June 24, 1989 |
Imagine that the skin on your hands has been slowly peeled off. Then imagine the raw tissue is exposed to the sun for hours. This is how Patty Dicker, 41, of Newport Beach describes the pain caused by fibromyalgia, an often-misdiagnosed and little-researched disease from which she has suffered for 11 years. Also called fibrositis, the affliction is most common to women (one male for every 10 female victims) and is one of the most prevalent, debilitating and painful forms of arthritis, afflicting an estimated 3 million people in the United States alone.
January 25, 2012 |
Demi Moore isn't the first celebrity to be hospitalized with what has been described in numerous media reports as exhaustion, and she won't be the last. But is exhaustion a true medical condition, or a euphemism for something else? It can be the real deal, says Dr. Kent Shoji, an emergency room physician at Marina del Rey Hospital . Think of it as an umbrella condition for a number of possible symptoms that cause the body (and sometimes the mind) to become completely run down, so much so that it requires a trip to the doctor or the ER. "If you look at the body as a system," he says, "any type of stressors that someone has to compensate for can really affect the overall well-being and health of an individual.
CALIFORNIA | LOCAL
February 15, 1998
Major kudos to Dade Hayes on his piece on "drum therapy" ("Beating the Competition," Feb. 8). As a "good kid" growing up in Inglewood, I had "symptoms" that would now be classified as attention deficit disorder symptoms. My mother knew there was nothing wrong with me--I just finished my work early and was bored and chose to "disrupt the class" (my second-grade teacher's words). By starting me on the drums as a privilege, I not only found an outlet for my energy, but it built self-esteem as well.
September 8, 2009 |
A swine flu outbreak at Washington State University that is suspected of sickening at least 2,200 students may be tapering off, a campus health official said. Dr. Dennis Garcia said 40 to 50 students a day have reported flu symptoms this weekend. That's down from roughly 150 a day last week. Garcia noted that many students had gone home for the Labor Day weekend, but there are still signs the outbreak may have peaked.
September 8, 1991
Re "Stress Found to Be Prime Suspect in Colds Mystery," front page, Aug. 29: Apparently in the 1940s, Frank Loesser anticipated modern science's recent findings of a connection between stress, frustration and the common cold when, in "Guys and Dolls," Adelaide lamented: "It sez here in this book . . . the average unmarried female . . . due to some long frustration may react with . . . symptoms . . . affecting the upper respiratory tract!...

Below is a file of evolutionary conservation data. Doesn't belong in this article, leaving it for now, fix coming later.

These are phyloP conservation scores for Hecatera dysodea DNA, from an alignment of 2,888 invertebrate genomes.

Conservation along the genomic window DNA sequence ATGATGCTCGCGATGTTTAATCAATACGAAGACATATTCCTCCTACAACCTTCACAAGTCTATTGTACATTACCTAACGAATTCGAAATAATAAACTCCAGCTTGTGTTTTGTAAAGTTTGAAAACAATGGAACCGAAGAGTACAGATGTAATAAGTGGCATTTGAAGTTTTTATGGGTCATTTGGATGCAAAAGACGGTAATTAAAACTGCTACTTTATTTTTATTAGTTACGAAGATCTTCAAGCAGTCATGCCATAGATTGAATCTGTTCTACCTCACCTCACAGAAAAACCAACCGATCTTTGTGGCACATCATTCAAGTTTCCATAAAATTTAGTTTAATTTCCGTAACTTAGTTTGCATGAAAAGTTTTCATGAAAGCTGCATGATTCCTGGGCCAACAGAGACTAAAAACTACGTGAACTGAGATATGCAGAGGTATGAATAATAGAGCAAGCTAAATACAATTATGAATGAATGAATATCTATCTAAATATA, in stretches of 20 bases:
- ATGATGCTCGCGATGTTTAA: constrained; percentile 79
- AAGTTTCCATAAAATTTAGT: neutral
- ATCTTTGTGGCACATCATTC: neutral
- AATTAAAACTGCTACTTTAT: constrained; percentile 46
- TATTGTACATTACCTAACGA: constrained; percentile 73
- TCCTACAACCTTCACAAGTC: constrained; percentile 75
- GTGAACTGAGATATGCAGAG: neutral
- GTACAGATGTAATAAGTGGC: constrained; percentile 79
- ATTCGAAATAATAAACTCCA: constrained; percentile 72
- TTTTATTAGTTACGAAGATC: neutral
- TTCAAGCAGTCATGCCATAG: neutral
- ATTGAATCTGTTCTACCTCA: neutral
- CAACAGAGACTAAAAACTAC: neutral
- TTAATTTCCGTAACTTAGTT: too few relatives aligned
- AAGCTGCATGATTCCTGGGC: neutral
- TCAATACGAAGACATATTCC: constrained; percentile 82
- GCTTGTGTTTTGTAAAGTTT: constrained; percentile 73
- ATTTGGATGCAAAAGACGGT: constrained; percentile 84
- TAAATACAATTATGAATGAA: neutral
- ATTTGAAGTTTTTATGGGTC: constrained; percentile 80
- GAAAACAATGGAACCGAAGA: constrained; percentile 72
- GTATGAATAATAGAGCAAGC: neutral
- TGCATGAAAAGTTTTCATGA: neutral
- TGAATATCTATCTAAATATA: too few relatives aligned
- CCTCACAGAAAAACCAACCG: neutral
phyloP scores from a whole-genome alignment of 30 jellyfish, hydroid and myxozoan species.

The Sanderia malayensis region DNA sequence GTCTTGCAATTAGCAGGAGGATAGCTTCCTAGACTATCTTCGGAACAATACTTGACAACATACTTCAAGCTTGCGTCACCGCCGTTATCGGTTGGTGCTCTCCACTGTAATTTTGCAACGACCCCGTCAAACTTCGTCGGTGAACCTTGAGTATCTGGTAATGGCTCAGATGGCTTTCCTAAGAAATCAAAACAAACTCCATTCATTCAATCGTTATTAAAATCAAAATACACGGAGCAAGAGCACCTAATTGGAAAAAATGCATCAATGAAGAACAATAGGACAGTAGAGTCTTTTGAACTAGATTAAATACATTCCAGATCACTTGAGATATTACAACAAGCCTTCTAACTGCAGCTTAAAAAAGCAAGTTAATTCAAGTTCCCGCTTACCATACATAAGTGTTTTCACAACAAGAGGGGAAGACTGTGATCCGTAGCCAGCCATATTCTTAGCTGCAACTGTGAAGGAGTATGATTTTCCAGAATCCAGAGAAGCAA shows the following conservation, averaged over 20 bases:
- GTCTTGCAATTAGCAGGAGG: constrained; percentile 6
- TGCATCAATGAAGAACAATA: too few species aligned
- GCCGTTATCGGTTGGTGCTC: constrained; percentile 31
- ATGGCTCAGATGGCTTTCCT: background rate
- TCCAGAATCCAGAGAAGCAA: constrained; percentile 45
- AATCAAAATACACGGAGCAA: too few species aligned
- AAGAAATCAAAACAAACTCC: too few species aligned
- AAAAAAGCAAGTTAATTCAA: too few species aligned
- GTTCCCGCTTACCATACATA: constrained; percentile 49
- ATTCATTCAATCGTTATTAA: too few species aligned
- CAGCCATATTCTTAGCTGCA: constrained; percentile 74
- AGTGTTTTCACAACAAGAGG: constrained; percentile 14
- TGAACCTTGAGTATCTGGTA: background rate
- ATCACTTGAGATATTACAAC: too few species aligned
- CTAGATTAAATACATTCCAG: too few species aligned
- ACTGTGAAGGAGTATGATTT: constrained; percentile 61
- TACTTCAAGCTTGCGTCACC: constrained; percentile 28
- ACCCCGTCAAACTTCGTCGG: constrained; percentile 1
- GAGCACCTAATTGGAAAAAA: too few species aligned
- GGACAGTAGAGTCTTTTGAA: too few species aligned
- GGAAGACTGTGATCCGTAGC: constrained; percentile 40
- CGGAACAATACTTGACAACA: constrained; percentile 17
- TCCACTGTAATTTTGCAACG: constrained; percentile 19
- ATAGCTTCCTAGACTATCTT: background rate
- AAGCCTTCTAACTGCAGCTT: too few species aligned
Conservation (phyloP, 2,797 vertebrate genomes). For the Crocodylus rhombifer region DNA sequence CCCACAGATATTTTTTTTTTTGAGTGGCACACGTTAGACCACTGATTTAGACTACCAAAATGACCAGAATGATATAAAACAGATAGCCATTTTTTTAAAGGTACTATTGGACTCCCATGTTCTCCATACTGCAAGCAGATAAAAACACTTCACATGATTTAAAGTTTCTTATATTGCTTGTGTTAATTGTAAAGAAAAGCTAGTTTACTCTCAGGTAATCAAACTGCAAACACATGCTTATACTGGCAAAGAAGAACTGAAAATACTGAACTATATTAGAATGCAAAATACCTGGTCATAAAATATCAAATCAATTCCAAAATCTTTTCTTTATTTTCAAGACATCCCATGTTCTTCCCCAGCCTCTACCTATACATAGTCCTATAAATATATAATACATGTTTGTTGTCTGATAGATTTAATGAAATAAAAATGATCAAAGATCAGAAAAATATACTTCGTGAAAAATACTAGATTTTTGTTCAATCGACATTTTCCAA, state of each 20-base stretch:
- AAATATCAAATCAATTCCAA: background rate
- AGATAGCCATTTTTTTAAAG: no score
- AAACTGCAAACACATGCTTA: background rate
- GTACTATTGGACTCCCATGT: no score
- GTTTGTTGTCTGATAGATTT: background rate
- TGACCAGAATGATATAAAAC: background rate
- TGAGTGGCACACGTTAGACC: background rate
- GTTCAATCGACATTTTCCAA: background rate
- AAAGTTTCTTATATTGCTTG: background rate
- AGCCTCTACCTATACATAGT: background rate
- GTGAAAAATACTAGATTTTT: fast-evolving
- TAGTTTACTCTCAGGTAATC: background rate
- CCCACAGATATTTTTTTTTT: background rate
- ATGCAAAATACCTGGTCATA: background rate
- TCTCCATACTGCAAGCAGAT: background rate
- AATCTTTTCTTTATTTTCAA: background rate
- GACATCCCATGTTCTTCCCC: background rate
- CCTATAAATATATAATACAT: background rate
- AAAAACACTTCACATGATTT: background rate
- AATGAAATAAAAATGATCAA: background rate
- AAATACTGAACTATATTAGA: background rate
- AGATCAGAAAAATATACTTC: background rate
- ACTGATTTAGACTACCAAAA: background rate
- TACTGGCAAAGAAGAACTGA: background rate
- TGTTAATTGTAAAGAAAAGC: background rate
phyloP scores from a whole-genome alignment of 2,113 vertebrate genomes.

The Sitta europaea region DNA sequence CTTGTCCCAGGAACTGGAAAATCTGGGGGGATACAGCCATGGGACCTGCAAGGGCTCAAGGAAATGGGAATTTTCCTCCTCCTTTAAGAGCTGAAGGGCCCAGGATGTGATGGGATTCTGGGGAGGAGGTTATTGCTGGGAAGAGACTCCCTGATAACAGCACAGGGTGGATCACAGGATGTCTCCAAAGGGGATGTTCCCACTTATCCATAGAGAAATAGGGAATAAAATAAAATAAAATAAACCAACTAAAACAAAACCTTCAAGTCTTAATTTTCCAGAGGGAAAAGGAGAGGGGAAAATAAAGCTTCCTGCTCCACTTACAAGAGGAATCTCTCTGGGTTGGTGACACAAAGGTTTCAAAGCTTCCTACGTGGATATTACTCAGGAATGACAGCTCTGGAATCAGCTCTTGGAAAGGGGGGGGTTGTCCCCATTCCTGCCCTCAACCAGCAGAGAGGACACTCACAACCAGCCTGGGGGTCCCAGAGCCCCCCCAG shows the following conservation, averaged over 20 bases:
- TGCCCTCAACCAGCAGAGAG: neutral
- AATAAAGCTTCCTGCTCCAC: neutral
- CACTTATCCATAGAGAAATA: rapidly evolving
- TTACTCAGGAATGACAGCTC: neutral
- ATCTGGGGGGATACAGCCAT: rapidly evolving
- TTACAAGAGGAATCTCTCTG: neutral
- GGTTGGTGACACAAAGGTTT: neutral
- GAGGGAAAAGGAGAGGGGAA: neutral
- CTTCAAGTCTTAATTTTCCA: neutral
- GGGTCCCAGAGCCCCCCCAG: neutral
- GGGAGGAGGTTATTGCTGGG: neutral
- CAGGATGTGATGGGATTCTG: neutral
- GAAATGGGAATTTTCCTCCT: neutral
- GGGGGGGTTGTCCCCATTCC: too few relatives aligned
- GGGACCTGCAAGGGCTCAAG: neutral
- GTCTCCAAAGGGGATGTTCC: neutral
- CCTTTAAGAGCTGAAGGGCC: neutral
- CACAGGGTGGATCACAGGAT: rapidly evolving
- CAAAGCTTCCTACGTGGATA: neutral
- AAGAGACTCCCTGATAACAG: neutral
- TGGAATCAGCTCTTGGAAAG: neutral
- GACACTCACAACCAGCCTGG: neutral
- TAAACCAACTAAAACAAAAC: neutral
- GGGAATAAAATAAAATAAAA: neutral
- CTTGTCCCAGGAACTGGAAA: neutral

February 29, 2012 |
Three days after suffering a broken nose and a concussion, Lakers guard Kobe Bryant will play tonight against the Minnesota Timberwolves. Getting the OK to play was hardly an easy process. Bryant had to sucessfully complete numerous tests to prove he had no conscussion-related symptoms, including neurological, bicycle, Axon and treadmill tests as well as a game of two-on-two. But neurologist Vern Williams said Bryant "passed them all with flying colors. " Williams observed Bryant four times after a hard foul from Miami guard Dwyane Wade gave Bryant a broken nose and a concussion, including a visit less than an hour before the 7:30 p.m. tip time.
February 25, 2011 |
Post-traumatic stress disorder, or PTSD, is a lingering psychological response to a major traumatic event. And researchers studying the condition now have a clue about its development. Hint: Women and men are different. Their study, conducted in part at Emory University in Atlanta, was published Wednesday in the journal Nature. Researchers tested 64 people who had experienced significant trauma in noncombat settings. In women but not men, they found a link between PTSD and high levels of a hormone called pituitary adenylate cyclase-activating polypeptide produced in response to stress.
February 25, 2011 |
Some women may have rejoiced at the news that hot flashes early in menopause might be a good thing for their hearts. Sufferers would like to think there could be a healthy upside. But the study published Thursday in the journal Menopause doesn't explain what might be causing the link, suggesting only an association. That means more research is needed. And in the meantime, some women are just plain stuck with hot flashes -- no matter when they occur. RELATED: Hot flashes at menopause may signal a lower risk for heart attacks and stroke But we're here for those women, with helpful advice from WomensHealth.
September 5, 2009 |
President Kennedy's Addison's disease, which came to light only after his election in 1960, was most likely caused by a rare autoimmune disease, according to a Navy doctor who reviewed Kennedy's medical records. The disease, autoimmune polyendocrine syndrome type 2, or APS 2, also caused Kennedy's hypothyroidism, according to a report published Tuesday in the Annals of Internal Medicine. Hard though it is to believe these days -- when a celebrity's smallest sneeze is analyzed -- Kennedy's family and advisors were able to keep his medical history virtually secret.
July 11, 2013 |
Bath salts, the synthetic drug made infamous by incidents of psychotic “zombie” attacks, is more potent and potentially addictive than methamphetamine, a study has found. Rats pressed a lever as many as 900 times in an attempt to get a dose of the powerful stimulant, nearly four times the effort they would exert to get a similar dose of highly addictive methamphetamine, according to experiments done at the Scripps Research Institute. “This has a lot more power than methamphetamine does to reinforce behavior,” said psychologist Michael A. Taffe, who specializes in addictive disorders at the La Jolla institute.